tion suggested by the estimate amount to
51,034,000, against $1,350,000 under ex
isting laws.
A TERHIBLE TRAGEDY.
Loulsvillo dispatch: A Times specinl
nys: A report bus reached Williamsburg,
Ky., that the Poo family, thought to havo
been destroyed by fire iu Knox county a
month ago, wero murdered by Xelghbor
and Ids concubine, whom the Poes had
blighted. The ten-yenr-old sou of Xoiglibor
says tho father cut the throats ot each of
eight people whilo Uwy slept and that his
mother drugged tho bodies to the middle of
the room nnd Bet them on tire. On tho
boy's statement arrests and investigation
followed nnd urtlcies belonging to the Poe
family wcro found i it tho house of tho bus-
3 l"Tu ,r ov l.rBourbon
ofrif. In Bourbon
IT
SOME WASIIIXaTOX 20SSIT.
Admiral Porter 1ms submitted to the
secretary of the niivy a report and sug
gestions for promoting tho clllciency of the
nnv3. Ho considers tho question of homo
defense ot vastly more Importance thiiu
thnn tiny other connected with tho subject.
Tho navy requires a vessel of 0,000 to
S.000 tons nnd nineteen nnd a half knots,
ono ot 5,000 tons nnd nineteen knots nnd
one of 3,000 tons nnd eighteen knots.
Every j-cnr three or four tlouble-turrettctl
monitors should be constructed whether
nn3 cruisers ho built or not. The admiral
is in favor of tho government encouraging
the private ship yards of the country uud
ndvocntes permanent iron ship-building
yards.
Tho compilation of tho congressional
committee reports, prepared by thentithor
It3 of congress nnd under tho direction ot
Mnjor T. II. McKee, wero ready on tho 29th
for inspection 113- Senator Manderson, tho
chairman, nnd other members of tho print
ing committee. Thu compilation oil the
part of the house consists of 355 volumes,
of which ninct3'-threo nro devoted to tho
reports ot select committees and 242 to
tho rcgulnr standing committees. Tho
work begins with the Fourteenth congress,
ns the burning of tho capitol by the British
in llio war of 1812-15 destroyed the con
gressional reports and documents prior to
that period.
The president appointed TlioninH F.
Ashby, of Itivcrton, Neb., register ot tho
hind ofllco nt Bloomingtoii, vice Simon W.
Switzer, resigned.
Acting Suhoeon Gknehal B.ixrint ot the
army has submitted his nnnunl report to
the secretary of war. The report shows for
the arni3- a 3'ear of exceptional freedom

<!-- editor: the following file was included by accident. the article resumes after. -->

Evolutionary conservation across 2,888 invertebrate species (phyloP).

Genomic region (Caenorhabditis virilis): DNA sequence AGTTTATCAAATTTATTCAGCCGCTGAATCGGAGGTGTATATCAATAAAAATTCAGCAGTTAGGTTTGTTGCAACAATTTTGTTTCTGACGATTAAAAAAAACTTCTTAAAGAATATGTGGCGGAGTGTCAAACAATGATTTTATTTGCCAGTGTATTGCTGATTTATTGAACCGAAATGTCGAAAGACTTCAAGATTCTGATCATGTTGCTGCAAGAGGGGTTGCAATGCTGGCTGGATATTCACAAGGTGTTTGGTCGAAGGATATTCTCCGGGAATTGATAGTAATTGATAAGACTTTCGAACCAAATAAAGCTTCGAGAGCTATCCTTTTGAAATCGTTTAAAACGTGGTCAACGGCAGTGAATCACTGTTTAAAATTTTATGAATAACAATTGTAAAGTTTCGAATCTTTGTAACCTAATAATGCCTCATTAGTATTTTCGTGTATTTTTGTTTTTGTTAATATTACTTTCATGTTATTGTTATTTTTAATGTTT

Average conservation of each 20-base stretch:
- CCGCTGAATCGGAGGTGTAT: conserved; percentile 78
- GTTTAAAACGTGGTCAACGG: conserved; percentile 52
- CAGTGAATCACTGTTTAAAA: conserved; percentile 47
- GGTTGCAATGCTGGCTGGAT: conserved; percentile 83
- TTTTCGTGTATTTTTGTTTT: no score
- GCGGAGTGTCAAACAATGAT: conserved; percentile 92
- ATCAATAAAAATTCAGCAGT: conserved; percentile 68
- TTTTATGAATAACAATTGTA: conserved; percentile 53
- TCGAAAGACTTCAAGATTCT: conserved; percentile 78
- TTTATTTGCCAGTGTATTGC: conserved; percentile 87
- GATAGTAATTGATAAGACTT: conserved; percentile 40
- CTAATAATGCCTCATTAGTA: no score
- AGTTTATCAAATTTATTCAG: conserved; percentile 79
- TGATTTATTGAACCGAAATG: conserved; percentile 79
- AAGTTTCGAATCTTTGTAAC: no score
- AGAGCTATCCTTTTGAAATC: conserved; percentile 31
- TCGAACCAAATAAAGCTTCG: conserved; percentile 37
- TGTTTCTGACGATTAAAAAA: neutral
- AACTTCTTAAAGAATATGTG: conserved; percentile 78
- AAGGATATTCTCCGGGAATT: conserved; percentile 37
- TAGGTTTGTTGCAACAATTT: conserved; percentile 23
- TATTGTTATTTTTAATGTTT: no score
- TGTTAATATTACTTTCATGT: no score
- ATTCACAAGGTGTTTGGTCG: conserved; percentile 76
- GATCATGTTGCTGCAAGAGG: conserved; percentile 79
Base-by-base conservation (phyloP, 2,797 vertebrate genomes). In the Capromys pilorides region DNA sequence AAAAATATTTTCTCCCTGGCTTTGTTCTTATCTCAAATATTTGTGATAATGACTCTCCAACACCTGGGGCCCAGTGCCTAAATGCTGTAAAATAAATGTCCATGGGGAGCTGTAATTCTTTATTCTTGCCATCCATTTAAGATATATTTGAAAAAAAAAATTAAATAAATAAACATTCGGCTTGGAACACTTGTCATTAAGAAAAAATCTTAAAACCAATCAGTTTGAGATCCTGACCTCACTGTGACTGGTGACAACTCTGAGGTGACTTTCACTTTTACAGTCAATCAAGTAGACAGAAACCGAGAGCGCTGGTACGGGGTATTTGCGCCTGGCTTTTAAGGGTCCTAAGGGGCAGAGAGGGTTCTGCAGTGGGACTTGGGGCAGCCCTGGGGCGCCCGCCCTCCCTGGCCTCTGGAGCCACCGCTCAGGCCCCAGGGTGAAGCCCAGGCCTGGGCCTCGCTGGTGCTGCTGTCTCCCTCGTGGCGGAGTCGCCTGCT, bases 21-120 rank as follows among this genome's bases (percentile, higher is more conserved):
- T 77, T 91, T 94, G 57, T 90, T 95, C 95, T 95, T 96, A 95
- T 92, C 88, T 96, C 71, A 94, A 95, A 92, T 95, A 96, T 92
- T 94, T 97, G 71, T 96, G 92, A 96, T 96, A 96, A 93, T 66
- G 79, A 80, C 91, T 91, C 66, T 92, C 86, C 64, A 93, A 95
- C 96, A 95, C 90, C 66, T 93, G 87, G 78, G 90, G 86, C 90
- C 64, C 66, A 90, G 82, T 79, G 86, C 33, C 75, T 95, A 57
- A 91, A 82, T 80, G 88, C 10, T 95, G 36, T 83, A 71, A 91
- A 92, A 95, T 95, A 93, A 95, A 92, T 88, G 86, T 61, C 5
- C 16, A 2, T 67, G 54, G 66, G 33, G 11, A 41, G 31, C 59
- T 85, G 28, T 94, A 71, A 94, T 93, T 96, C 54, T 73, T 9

from disease, although it has been ono oT
unusual hardships and nctivity for tlto
troops stationed on the southwestern
frontier. Tho men ot Irish birth annulled
the highest inortaliiy rate, English stood
noxt and Germans third.
General StirKiti.Ti:.i)i:.VT Kimbam., in
his annual report, presents n very interest
ing account of tho operations of tho bureau
during tho last fiscal 3-ear. At tho closo of
thoyonrtho lifo saving establishment em
braced 211 stations, 105 being on tho
Atlantic. 3S on the lakes, 7 on the Pacific
nnd 1 at the fulls of the Ohio at Louisville.
Tho number of tho disasters to vcsscU
within tho field ot station operations du
ring the 3-ear was 322. Thero were on,
board these vessels 2,720 persons, of
whom 2,099 wcro saved, and 27 IobI. The-
number of shipwrecked persona who re
ceived succor at tho station-) was S07,
and to whom 2,000 days of relief in the
nggrognto was offered. The estimated value
of tho vessels involved in tho disasters wns
54,228.320, and that of their cargoes $2,
073,805, making tho value of the propertj
imperiled $G,502,135. Of this amount 5,
073,078 was saved, and $1,420,057 lost.
Tho number of vessels totnllj' lost was SS.
Suit. Belt,, ot the foreign mail ofllco re
ports a dispatch from tho postmaster gen
eral ot Belgium, informing the department
that tho United States mail for Russia,
whilo passing through that country last
niglrt was robbed of 141 registered pack
ages. Tins is behoved to havo been tho
mail that left Xow York on tho 17th on
the steamer Elder and lett London for St.
Petersburg on tho 20th.
A.AltVlUST ASSASSIXS.
Chicago, Iu,., Nov. 23. Thursday night